02-08-2008, 03:08 AM #12
The best way for a home gunsmith to "make" an accurate barrel is to send a few hundred dollars to a quality barrel maker and buy what he wants. It is far more economical that way than to buy and make the equipment required for barrel making.
After a number of years of experience, you may decide you want to make a barrel yourself but by then, you will have some idea of the difficulties involved.
Long Tom liked this post
02-08-2008, 03:50 AM #13
Anybody can buy things.
Not that I intend to make my own barrels, I'd still need a gun drill. I was just curious how accurate a barrel made with a button is. I'm not trying to be rude, but don't you think I thought of buying barrels? When I ask a question I'd like to learn something. You're a little early here, haven't even considered buying the other things necessary to make a barrel. I'm thinking it might be something I'd be interested in doing some day. I have a lot of things I need to learn first.
Now I would like to know the answer to my original question, how accurate is a barrel made with a gun button compared to other methods??? This is a curiosity thing, there might be more barrel related questions, but not seriously considering making my own barrels YET!
The EDM thing was an idea for a special machine to burn barrel bores rifling and all. I understand there's a way to remove the recast layer through a process like electroplating, only in reverse. How good of a finish would that leave inside the barrel? Seriously, would the recast layer cause problems in a gun barrel??? I could see if it was super brittle, cracking all apart, and causing it to flake off from the shock of a bullet going through there, and an explosion. I dunno, just curious. I suppose there's a reason they don't manufacture gun barrels with EDM, because that does seem like an EASY way to do it. Put a piece of bar stock in the tank fixture, put the proper electrode on the end of the holder, and let it rip! A few passes, and you've got a barrel with a nice hard lining. You can get a pretty smooth finish with the right setup with an EDM, you have to go REAL slow. I was thinking the recast layer MIHGT be a good thing, but again, I'm not sure.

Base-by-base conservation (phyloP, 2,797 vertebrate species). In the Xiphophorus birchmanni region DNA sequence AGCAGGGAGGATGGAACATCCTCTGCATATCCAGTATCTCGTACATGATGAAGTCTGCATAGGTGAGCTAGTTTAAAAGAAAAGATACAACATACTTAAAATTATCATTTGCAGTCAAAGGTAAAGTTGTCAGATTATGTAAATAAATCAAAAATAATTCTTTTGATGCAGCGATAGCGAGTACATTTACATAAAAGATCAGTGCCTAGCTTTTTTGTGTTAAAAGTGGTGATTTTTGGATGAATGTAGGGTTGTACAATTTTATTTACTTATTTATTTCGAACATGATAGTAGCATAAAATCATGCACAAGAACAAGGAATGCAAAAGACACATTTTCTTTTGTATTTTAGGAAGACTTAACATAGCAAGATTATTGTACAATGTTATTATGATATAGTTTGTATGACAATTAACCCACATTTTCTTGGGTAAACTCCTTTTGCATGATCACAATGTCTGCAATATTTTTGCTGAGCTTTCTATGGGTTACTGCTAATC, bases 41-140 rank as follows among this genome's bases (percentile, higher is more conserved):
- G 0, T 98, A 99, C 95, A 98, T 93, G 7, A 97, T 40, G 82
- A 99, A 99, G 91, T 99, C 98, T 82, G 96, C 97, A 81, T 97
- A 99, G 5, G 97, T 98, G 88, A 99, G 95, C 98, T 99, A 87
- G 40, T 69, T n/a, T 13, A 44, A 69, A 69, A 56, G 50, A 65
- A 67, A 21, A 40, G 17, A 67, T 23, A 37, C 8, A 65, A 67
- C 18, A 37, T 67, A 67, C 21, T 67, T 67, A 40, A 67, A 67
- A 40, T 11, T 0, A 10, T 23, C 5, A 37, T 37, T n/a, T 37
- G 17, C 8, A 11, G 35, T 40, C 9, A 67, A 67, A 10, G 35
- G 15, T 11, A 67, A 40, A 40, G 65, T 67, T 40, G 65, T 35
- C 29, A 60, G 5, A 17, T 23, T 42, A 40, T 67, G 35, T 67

Rausch liked this post
02-08-2008, 11:32 AM #14
Les Baer Customs
I think his 1911 barrels are made with EDM, might want to talk to one of his sales people.
02-08-2008, 12:49 PM #15
The button rifling method can produce very accurate barrels.
Most of the people that build a rifling machine use the cut rifling method as its easier to change the rate of twist.
Try doing a Google search on cut rifling machines, as there is a video available, but I can't remember the makers name.
02-08-2008, 01:31 PM #16